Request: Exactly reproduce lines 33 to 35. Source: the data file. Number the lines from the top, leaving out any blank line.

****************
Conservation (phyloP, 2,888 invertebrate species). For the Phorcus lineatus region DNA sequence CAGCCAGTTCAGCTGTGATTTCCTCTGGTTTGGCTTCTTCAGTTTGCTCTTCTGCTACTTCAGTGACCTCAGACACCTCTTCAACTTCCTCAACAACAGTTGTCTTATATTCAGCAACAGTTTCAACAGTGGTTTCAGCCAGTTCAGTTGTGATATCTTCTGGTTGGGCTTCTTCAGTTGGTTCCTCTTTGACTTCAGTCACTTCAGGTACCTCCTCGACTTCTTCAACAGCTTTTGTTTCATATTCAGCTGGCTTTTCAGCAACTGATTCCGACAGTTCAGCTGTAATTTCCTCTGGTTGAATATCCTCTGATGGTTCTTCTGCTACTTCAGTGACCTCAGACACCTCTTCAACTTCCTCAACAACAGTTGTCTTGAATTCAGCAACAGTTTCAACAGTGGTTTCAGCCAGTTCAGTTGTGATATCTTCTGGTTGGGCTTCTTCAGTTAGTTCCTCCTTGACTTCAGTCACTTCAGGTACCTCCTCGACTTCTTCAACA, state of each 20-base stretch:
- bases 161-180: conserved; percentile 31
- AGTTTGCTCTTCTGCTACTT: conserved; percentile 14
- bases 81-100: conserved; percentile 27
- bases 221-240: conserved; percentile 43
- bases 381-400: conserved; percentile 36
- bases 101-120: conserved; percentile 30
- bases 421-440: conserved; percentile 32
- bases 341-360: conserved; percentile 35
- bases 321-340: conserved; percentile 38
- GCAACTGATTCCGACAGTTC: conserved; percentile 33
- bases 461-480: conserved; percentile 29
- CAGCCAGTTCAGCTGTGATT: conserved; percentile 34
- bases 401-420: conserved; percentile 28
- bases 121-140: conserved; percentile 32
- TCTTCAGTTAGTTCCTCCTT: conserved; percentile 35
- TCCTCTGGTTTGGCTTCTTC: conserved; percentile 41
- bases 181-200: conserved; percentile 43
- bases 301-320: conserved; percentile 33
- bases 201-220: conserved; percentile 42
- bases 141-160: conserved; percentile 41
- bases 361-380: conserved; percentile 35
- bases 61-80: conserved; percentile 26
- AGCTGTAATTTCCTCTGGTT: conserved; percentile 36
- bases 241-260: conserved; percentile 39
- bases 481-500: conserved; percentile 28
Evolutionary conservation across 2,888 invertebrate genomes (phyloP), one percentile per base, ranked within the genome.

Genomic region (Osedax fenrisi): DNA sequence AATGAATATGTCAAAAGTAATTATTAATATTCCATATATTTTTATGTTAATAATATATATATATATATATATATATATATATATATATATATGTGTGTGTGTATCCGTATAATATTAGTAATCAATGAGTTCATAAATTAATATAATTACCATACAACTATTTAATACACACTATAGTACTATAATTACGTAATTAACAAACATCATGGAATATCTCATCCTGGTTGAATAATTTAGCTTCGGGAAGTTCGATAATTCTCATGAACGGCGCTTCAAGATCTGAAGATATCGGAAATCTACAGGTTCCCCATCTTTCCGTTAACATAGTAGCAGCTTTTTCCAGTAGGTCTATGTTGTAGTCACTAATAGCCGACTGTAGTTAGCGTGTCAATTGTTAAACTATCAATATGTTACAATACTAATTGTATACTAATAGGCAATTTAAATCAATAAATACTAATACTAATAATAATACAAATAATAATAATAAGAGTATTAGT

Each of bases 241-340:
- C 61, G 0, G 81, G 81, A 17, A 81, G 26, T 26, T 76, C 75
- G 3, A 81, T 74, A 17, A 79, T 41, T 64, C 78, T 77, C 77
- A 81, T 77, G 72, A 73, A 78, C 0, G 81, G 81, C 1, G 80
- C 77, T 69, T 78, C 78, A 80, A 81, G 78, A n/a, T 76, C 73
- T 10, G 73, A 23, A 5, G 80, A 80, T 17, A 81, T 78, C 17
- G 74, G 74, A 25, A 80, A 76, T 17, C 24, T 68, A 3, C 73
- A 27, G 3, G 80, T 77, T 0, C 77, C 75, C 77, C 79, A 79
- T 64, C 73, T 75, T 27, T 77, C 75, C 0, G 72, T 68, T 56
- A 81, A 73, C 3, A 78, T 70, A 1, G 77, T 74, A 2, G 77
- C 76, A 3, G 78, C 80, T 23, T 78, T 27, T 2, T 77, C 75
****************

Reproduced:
- C 77, T 69, T 78, C 78, A 80, A 81, G 78, A n/a, T 76, C 73
- T 10, G 73, A 23, A 5, G 80, A 80, T 17, A 81, T 78, C 17
- G 74, G 74, A 25, A 80, A 76, T 17, C 24, T 68, A 3, C 73